The Libertines: What Can We Expect From Anthems For Doomed Youth?

They're holding off on the acid jazz for album #4...
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I was 14 and hadn’t discovered the Libertines by the time they split in 2004, but a year later I became one of those fans: I bought into their narrative, acquired a trilby hat, thought lyrically they were up there with Eliot, Yeats, Shakespeare and whoever else you want to throw to the top of the bookshelf. I wanted to live inside their albums.

Eleven barren years have passed, and on September 11 their comeback album Anthems for Doomed Youth will be released. Most of those fans have moved on from the good old days, so this is probably as difficult a return as possible. The tightrope between genuine comeback and kitschy tribute is not easy to tread, so what can we decipher from the Libertines’ second coming so far?

First impressions arrived with mixed feelings towards Gunga Din. The first four lines – our inauguration into Albion V2 – sung by Pete in that trademark toddler wail which sounds like he doesn’t quite have the motor skills to control his own lips, go:

“Woke up again to my chagrin

Getting sick and tired of feeling sick and tired again

I tried to write, because I’ve got the right

To make it look as if I'm doing something with my life”

Unfortunately his aged, self-loathing showmanship is reaching out a hand once more saying “I’m here, let me sing to you about my disheveled life again, pity me, fawn over me, I’m bent over for you.”  It's an uninspiring opening to say the least.

The video is a cause for concern too; a painfully artificial orgasm of what The Libertines need to grow out of to make a proper go of this revival. There is one cringeworthy moment (1:48) where Carl sings “I can’t help it, I’m a bastard in the morning”, and Pete mouths “It’s true.” It looks too contrived to be believable, a carefully planned theatrical performance of “Look at him like you love him, don’t just palm his shoulder, lean into him.”  It smacks of the mind of a great, marketing supercomputer that only understands humans through the prism of nostalgia. And they haven’t changed their clothes in 11 years.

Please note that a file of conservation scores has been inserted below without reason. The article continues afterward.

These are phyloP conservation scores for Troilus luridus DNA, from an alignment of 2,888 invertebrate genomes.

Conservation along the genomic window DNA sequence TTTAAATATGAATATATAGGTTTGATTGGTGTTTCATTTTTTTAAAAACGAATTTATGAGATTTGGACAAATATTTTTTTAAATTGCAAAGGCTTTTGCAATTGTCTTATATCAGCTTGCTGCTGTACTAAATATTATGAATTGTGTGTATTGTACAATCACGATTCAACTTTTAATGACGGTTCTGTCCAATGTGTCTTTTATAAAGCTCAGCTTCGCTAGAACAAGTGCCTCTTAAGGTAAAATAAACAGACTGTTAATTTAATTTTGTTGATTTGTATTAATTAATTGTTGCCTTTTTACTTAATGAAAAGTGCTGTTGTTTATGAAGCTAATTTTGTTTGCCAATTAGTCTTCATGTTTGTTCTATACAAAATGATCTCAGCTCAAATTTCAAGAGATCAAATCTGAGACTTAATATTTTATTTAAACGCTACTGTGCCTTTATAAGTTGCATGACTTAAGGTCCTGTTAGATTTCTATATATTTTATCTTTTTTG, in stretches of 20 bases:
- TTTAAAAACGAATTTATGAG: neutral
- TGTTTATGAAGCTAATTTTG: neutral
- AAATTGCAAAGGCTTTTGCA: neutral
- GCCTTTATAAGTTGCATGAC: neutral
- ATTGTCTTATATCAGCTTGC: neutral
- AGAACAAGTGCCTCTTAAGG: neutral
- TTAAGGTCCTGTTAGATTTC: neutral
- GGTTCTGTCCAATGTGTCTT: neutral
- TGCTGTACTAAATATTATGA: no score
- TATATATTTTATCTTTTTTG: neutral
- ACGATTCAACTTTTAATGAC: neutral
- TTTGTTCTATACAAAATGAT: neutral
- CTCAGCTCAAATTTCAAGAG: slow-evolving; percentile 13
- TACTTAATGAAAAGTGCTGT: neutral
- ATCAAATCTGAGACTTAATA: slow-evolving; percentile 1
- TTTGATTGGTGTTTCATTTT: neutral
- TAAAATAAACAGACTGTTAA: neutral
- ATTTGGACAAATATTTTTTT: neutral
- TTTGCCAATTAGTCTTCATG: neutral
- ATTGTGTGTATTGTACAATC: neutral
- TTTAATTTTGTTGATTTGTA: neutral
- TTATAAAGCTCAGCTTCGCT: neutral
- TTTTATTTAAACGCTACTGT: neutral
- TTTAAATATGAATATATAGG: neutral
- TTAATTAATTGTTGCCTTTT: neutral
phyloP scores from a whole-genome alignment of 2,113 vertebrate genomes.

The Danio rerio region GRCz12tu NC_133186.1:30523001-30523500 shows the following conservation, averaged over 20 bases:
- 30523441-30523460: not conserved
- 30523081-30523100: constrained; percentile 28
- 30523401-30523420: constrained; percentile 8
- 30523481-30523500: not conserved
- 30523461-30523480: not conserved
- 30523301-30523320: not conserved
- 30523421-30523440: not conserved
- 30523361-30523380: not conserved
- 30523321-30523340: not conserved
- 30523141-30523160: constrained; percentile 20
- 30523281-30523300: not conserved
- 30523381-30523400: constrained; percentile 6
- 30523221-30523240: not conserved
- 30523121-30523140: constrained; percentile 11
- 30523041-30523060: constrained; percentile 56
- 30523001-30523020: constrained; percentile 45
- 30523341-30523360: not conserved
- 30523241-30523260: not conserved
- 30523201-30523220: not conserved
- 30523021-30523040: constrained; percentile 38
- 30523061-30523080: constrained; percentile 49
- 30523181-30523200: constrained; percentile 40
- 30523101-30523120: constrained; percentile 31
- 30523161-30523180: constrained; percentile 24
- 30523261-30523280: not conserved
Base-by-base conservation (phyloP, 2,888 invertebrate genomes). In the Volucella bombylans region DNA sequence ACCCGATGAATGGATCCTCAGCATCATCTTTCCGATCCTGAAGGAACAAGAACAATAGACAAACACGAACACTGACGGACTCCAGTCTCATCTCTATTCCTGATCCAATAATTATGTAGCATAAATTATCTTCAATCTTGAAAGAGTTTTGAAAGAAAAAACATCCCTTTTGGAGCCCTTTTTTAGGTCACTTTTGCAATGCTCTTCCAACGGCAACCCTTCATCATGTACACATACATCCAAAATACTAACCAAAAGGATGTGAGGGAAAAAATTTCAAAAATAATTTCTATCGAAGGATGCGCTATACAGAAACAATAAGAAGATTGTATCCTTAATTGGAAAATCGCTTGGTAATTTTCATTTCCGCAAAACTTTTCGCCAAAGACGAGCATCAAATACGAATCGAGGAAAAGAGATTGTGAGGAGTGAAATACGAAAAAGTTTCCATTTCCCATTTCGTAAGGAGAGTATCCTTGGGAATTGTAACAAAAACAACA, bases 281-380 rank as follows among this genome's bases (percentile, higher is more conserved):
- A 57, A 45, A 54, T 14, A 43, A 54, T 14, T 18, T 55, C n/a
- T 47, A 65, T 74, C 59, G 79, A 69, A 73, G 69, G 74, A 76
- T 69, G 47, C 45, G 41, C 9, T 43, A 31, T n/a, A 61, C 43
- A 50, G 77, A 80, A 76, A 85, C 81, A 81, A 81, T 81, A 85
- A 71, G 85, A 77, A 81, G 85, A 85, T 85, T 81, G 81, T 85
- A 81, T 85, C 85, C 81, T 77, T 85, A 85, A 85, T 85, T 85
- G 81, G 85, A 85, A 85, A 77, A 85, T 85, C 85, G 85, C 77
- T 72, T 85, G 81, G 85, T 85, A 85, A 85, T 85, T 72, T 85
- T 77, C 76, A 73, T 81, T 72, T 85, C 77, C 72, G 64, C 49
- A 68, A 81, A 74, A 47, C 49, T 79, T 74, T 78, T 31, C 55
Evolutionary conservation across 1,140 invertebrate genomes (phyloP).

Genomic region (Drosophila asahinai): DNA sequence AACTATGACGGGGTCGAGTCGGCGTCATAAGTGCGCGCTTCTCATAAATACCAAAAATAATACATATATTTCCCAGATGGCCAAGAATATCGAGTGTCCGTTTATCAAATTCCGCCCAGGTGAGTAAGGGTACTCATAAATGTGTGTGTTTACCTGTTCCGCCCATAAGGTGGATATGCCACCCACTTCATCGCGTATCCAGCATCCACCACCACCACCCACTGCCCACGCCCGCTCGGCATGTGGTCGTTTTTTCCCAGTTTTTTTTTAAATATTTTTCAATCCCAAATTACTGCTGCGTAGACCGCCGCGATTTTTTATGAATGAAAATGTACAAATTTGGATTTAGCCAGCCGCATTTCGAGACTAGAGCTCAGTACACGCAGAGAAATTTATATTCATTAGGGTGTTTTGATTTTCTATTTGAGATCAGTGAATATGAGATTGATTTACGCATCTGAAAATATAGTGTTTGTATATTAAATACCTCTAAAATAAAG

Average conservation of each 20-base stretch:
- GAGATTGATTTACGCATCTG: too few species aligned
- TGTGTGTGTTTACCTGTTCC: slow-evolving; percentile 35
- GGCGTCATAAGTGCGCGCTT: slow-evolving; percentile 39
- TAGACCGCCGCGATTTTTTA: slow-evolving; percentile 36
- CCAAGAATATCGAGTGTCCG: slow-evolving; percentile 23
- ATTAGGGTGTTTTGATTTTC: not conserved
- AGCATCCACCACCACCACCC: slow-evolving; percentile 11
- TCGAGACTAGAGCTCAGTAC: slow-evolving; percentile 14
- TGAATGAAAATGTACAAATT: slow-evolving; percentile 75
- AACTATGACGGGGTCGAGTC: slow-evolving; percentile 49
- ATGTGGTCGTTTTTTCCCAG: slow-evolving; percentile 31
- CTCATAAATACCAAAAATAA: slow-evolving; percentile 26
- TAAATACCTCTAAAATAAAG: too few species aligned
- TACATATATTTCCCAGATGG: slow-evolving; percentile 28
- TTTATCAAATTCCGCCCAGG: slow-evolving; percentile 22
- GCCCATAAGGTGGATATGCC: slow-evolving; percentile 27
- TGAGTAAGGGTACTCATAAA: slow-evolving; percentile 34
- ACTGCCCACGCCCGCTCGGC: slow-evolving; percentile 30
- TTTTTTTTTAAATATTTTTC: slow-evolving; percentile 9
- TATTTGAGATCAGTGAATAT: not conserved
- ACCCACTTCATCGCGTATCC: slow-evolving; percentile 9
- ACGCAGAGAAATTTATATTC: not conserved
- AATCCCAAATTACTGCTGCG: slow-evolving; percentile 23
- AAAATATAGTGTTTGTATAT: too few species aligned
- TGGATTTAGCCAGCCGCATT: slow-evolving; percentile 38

It all seems a bit too forced. We had our commemoration to the old themes when they reunited for Reading and Leeds in 2010 and Hyde Park last year. It’s time to taste something new. And Gunga Din does offer something new, but perhaps something that will not be warmly welcomed by those fans if it shoots through the whole album: all three appearances of the chorus are exactly the same recording. Their raw, strident, do-it-in-one sound is their trademark but here, Jake Gosling’s overproduction ruins the chaos that the video tries to reprise.

All in all a confused introduction. Luckily, elsewhere lies more hope.

Barbarians was introduced on a live Radio 1 session in which their chemistry is obvious. Pete mischievously twangs a guitar mid interview, which is balanced by a delicately agitated Carl trying to keep it all together. Gary and John are more prominent here too, and the interview being shared four ways rather than two feels like a much needed rejuvenation. The song sounds much more like what this Libertines album should be; a return to choppy, rhythmic guitars with an altogether tighter sound. Plus an unobtrusive reappearance of Pete’s career spanning flirtation with ska that, he actually handles quite well (remember Babyshambles – I Wish?)

On title track Anthems for Doomed Youth we are treated to Carl’s France [the final track on debut album, Up The Bracket]  voice, which sounds almost like it skips the chest, throat and mouth and comes directly from his lungs, unadulterated, all at once detached and objective yet terrifically emotional. It is not an immediately loveable song, but after a few listens the gentle, twinkling guitars wouldn’t leave my head.

In a recent interview with the Guardian, Carl compared their return to “finding an old flat in Paris that nobody’s been in since 1910 and it’s all still there.” Fair enough, but that flat is going to need some renovation to keep it functional. Let’s hope we are greeted with a record that tactfully treads water between the new production values of Gunga Din and the vociferous noises of old without wading too far in either direction. Early reviews have been mixed, but then again, they are probably not written by those fans, are they?